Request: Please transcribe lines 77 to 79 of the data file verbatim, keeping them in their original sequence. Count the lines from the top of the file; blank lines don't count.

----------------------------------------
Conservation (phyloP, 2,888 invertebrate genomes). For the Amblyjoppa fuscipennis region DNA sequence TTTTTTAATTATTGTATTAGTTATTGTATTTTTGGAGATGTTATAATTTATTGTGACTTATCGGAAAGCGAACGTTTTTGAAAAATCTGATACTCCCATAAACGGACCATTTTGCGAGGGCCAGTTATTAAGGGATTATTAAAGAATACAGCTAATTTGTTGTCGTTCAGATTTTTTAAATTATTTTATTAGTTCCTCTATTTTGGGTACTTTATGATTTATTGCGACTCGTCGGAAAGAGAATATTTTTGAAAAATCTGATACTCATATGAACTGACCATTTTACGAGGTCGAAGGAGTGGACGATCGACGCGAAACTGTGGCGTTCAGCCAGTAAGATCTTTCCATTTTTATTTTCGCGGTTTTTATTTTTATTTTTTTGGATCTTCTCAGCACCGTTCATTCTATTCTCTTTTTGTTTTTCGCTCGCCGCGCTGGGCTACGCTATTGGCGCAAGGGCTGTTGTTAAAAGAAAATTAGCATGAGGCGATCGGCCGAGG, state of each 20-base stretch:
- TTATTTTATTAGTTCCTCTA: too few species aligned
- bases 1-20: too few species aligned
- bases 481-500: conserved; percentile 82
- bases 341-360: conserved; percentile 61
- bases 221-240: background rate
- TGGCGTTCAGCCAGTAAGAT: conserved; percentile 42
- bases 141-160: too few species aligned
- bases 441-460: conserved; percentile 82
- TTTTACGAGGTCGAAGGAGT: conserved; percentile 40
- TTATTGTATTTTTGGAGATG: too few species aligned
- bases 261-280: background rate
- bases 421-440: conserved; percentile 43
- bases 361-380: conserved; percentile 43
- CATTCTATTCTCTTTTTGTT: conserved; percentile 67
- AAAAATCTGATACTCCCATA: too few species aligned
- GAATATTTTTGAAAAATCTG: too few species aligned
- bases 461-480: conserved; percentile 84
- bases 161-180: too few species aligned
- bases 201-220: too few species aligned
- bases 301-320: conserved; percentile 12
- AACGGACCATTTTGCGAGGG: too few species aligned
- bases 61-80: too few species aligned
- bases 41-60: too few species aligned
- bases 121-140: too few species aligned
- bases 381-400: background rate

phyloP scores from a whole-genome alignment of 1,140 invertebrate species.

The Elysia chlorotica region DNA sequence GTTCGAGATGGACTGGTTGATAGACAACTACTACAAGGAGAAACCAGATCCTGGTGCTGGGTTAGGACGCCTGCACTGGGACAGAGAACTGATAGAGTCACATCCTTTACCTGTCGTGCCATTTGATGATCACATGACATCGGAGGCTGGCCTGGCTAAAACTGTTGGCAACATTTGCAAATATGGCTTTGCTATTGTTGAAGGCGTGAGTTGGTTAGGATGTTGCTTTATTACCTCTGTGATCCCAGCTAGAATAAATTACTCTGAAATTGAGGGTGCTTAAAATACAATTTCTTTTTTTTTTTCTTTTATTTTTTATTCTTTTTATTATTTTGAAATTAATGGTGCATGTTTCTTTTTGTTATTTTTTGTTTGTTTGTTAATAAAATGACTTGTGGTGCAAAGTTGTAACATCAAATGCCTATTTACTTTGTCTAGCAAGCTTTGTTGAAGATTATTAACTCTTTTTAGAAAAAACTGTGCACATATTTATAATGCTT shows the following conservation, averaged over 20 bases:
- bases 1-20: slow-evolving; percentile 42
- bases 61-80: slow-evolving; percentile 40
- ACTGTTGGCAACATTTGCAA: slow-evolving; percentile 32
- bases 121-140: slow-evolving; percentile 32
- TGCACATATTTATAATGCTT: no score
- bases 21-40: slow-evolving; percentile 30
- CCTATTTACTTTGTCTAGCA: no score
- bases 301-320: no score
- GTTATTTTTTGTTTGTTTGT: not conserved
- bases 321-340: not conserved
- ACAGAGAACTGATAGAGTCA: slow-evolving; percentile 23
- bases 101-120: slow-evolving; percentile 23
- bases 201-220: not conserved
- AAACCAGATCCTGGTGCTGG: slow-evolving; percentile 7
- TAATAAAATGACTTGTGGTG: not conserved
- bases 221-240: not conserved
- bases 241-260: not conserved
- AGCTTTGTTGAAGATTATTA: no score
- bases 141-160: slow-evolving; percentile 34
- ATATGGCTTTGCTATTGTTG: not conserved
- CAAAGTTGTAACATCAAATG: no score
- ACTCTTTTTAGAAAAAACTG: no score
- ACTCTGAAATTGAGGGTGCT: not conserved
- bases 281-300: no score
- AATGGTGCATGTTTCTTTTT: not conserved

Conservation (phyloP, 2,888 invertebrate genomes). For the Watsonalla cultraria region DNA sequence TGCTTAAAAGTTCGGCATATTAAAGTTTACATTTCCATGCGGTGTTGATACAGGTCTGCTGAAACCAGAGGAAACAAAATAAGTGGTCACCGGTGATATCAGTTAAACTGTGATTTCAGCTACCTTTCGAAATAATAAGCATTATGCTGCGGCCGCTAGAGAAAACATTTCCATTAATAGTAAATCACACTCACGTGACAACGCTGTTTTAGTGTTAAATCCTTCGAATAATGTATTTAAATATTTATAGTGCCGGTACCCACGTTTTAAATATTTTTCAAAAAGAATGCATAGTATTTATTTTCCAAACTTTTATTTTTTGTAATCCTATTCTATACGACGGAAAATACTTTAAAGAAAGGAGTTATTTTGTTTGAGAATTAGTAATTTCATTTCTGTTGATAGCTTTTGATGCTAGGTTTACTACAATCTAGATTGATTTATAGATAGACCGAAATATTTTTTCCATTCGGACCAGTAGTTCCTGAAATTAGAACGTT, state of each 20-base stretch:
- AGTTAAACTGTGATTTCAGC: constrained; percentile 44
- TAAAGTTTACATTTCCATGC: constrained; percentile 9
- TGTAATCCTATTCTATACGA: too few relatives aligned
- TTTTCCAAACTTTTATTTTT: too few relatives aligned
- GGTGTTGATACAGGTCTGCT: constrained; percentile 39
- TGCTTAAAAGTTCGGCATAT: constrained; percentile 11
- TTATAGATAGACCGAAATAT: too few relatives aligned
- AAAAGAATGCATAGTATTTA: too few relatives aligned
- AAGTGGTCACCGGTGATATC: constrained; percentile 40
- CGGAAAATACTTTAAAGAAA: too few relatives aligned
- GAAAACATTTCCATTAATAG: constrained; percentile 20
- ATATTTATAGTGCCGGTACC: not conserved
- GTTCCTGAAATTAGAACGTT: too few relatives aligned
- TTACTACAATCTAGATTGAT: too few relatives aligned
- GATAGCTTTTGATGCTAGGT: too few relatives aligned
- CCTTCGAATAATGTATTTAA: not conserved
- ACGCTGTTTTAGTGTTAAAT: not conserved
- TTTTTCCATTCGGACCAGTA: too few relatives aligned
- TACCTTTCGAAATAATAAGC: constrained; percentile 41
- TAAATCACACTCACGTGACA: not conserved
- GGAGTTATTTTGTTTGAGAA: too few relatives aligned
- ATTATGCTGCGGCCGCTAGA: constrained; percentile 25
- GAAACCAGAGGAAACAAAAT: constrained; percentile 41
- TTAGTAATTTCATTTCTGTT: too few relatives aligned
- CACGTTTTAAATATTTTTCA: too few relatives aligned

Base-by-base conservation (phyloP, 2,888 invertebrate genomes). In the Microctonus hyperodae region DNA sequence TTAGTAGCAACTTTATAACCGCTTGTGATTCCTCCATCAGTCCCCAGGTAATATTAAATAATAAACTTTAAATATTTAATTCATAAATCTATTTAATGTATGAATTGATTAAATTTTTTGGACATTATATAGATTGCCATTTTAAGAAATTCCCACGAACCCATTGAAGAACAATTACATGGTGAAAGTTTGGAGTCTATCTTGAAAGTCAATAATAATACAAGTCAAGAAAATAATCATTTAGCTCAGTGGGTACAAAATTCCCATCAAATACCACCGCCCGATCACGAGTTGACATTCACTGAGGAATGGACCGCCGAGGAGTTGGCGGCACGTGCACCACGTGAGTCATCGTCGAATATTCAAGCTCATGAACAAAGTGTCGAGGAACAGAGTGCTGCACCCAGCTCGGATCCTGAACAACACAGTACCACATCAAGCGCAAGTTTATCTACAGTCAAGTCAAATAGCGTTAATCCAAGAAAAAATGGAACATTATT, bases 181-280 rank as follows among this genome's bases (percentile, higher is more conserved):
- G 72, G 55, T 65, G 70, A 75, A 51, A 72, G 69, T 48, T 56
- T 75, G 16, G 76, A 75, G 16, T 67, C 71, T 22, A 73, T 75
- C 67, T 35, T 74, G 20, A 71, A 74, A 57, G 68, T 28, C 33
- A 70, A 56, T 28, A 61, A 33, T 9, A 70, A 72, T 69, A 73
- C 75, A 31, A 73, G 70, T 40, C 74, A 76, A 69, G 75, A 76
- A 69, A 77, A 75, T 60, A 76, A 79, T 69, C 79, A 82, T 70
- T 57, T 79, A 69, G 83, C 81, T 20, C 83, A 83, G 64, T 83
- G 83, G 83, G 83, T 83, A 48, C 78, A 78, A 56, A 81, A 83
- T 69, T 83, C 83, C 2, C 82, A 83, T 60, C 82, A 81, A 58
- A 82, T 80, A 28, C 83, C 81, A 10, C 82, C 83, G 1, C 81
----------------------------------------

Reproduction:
- GAAACCAGAGGAAACAAAAT: constrained; percentile 41
- TTAGTAATTTCATTTCTGTT: too few relatives aligned
- CACGTTTTAAATATTTTTCA: too few relatives aligned